Retrospective cohort study of the relationship between systolic blood pressure variability and multiple sclerosis disability

Myla D. Goldman, Seulgi Min, Jennifer M. Lobo, Min Woong Sohn

Research output: Contribution to journalArticlepeer-review

9 Scopus citations


Objective To examine the relationship between visit-to-visit systolic blood pressure (SBP) variability and patient-reported outcome measure of disability in multiple sclerosis (MS) patients. Design A retrospective cohort study of individuals with MS who completed a patient-determined disease steps (PDDS) scale between 2011 and 2015 at an MS specialty clinic. Participants Individuals with MS for whom both a completed PDDS scale and ≥3 SBP measures within the prior 12 months of the survey were available. Main outcome measure Participants were grouped into three classes of disability (no or mild (PDDS 0-1), moderate (2-3), severe (4-7)). SBP variability was calculated as within-subject SD using all SBP measures taken during the past 12 months. SBP variability was analysed by Tertile groups. Results Ninety-two subjects were included in this analysis. Mean PDDS score was 2.22±1.89. Compared with subjects in Tertile 1 (lowest variability), the odds of being in a higher disability group was 3.5 times higher (OR=3.48; 95% CI: 1.08 to 11.25; p=0.037) in Tertile 2 and 5.2 times higher (OR=5.19; 95% CI: 1.53 to 17.61; p=0.008) in Tertile 3 (highest variability), independent of mean SBP, age, sex, race/ethnicity, body mass index and comorbidities (p for trend=0.008). Mean PDDS scores were 1.52±1.18 in Tertile 1, 2.73±1.02 in Tertile 2 and 2.42±0.89 in Tertile 3 after adjusting for the same covariates. Conclusions Our results show a significant gradient relationship between SBP variability and MS-related disability. More research is needed to determine the underlying pathophysiological relationship between SBP variability and MS disability progression.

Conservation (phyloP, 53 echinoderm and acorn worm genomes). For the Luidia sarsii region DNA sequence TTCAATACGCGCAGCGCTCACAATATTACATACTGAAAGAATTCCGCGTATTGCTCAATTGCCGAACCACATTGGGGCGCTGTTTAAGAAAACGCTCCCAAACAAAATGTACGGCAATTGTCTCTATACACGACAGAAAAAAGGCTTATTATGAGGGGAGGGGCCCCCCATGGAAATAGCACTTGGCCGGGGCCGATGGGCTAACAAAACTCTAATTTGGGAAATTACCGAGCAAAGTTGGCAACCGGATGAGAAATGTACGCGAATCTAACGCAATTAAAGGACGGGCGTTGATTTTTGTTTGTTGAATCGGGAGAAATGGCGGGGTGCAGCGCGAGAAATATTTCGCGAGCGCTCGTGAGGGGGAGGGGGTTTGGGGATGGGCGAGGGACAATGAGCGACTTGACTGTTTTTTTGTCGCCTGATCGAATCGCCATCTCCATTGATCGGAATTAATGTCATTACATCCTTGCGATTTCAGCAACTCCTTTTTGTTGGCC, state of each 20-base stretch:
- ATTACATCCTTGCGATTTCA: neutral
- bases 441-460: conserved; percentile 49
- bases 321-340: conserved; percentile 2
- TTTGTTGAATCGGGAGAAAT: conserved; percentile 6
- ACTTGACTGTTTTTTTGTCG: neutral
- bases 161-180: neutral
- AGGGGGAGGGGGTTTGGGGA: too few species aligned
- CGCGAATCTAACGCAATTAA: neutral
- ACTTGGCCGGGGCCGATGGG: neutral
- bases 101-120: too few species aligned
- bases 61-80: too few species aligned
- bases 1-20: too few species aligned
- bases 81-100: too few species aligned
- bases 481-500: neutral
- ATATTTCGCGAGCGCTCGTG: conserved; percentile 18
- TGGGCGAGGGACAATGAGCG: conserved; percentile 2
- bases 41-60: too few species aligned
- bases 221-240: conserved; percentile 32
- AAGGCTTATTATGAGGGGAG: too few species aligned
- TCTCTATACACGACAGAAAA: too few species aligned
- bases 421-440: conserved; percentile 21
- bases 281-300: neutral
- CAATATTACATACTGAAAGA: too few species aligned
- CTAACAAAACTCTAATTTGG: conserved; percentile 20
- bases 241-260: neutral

Original languageEnglish
Article number034355
JournalBMJ Open
Issue number2
StatePublished - Feb 17 2020

Bibliographical note

Publisher Copyright:
© Author(s) (or their employer(s)) 2020. Re-use permitted under CC BY-NC. No commercial re-use. See rights and permissions. Published by BMJ.


  • blood pressure variability
  • cardiovascular comorbidities
  • disability progression
  • multiple sclerosis

ASJC Scopus subject areas

  • General Medicine


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